Informed Consent in Pediatric Patients

Christina Bach, MSW, LCSW, OSW-C
Last Modified: January 6, 2017

Informed consent is a discussion between the health care provider and patient explaining:

  • Information about how and where a procedure or treatment is done and how long it takes
  • The benefits and possible risks or side effects of the treatment/procedure
  • The benefits and possible risks of other treatment options or alternatives
  • The benefits and possible risks of not having any treatment
  • After the discussion, an informed consent document is signed stating these things have been reviewed

Who makes decisions for children under age 18?

Children under the age of 18 are not permitted to give consent for medical procedures and treatments. Parents are typically the primary decision-makers for their children. Parents give permission for their child to undergo procedures and treatments. The parent giving consent must be deemed competent- in other words, be able to understand the information being presented.

In the absence of biological or adoptive parents to give consent, legal guardians (appointed by the court) may have decision-making capabilities.  If a child has been placed into foster care, foster parents typically do not have decision-making abilities for foster children. However, the agency managing the foster care case or a representative of the state may have the ability to give consent for medical procedures; sometimes, the biologic parents may retain decision-making rights for medical care. These laws vary from state to state.

Assent

In pediatrics, children who are old enough to understand medical discussions are sometimes asked to give assent for care. Assent means that the child is agreeing to the treatment or procedure. Children can also dissent, which means they do not agree to participate. The age at which assent is requested varies by institution and can be as young as 7 years old. Assent is not required by law, but many institutions require children who are developmentally and cognitively able, to participate in decision making. You can ask for assistance in assessing your child’s ability to give assent from pediatric social workers, psychologists, and child life specialists.

The Informed Consent Document

The parent(s) providing consent will be asked to sign an informed consent document for each procedure, treatment, or clinical trial. Review the document and ask any questions before you sign. This form is to protect your autonomy (decision making ability) and to confirm that you have not been forced to receive any treatment or procedure. You may want to ask for a copy of the form after you have signed it.

Informed consent is the law. State laws can dictate the format of these forms, so they may vary from state to state. You should not feel pressured or rushed to provide consent. Take time to review the document and ask questions. You can change your mind about the treatment at any time, even after you have signed the consent or treatment has started.

If you struggle with reading or writing, it is important to inform the healthcare provider so that they use other methods to help you understand the treatment/procedure. Many medical professionals use medical terminology that the general public doesn’t understand, so do not hesitate to ask for further clarification of anything you do not understand.  If English is not your primary language, a Certified Medical Interpreter should be present for the informed consent discussion and should translate the informed consent form for you.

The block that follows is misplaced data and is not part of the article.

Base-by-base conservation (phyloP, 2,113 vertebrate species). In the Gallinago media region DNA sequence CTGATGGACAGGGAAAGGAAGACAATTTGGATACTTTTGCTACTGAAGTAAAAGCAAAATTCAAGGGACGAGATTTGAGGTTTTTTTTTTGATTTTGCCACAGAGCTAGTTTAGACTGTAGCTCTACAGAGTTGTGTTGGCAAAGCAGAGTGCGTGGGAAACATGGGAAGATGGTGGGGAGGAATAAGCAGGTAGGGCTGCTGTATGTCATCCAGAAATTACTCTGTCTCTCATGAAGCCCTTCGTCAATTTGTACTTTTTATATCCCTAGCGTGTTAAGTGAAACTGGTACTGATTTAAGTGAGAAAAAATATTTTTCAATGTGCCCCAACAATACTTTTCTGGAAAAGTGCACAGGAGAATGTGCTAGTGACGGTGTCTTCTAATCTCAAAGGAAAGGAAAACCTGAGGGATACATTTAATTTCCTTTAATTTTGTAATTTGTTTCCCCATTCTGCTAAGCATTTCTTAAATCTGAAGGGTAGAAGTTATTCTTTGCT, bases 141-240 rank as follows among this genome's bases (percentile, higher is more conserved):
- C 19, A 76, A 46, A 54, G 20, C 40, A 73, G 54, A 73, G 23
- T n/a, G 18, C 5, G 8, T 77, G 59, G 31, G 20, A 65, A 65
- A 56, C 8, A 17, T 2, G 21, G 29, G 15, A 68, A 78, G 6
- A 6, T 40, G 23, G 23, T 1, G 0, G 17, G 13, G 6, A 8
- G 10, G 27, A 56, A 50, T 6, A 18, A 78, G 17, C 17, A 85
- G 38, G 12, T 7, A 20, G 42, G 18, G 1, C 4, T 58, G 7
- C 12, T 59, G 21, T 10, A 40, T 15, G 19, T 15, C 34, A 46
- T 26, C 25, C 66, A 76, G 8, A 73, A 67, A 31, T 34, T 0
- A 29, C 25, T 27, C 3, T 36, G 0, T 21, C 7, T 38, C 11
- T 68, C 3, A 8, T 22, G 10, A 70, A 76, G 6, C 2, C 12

Clinical Trials

If the child is being asked to participate in a clinical trial, the research study, procedures, treatments, risks and potential benefits must be explained to the child and their parents. Typically both parents will need to provide consent for a child to participate in a clinical trial. There are exceptions to this rule, including if one parent has sole legal custody, the other parent is deceased or incompetent. The requirement of both parents to give informed consent may also be based on any risks associated with the trial; for example, if the risk of participation is very small, trial participation may be allowed even if only one parent gives informed consent. Read more about clinical trials.

Emergency Situations

Consent of parents or guardians is not required if there is immediate danger to the life, health, and well-being of the child, as assessed by the health care provider.

 

Resources for more information:

Informed Consent in Decision-Making in Pediatric Practice

http://pediatrics.aappublications.org/content/early/2016/07/21/peds.2016-1484

Assent Tips-Rochester Institute of Technology

https://www.rit.edu/research/hsro/assent_tips

National Cancer Institute; Children’s Assent

https://www.cancer.gov/about-cancer/treatment/clinical-trials/patient-safety/childrens-assent

Informed Consent: The Core of Pediatric Bioethics

http://www2.pedsanesthesia.org/meetings/2008annual/syllabus/Lecture-Waisel.pdf

Keywords

Click on any of these terms for more related articles

Blogs


Get to Know Alex’s Lemonade Stand Foundation (ALSF)
by Christina Bach, MSW, LCSW, OSW-C
November 3, 2016

A
B
C
D
E
F
G
H
I
J
K
L
M
N
O
P
R
S
T
U
V
X
Y
Z
#
 
A
B
C
E
G
H
K
L
M
N
O
P
R
S
T
U
 
 
 
 
Stay informed with the latest information from OncoLink!   Subscribe to OncoLink eNews
View our newsletter archives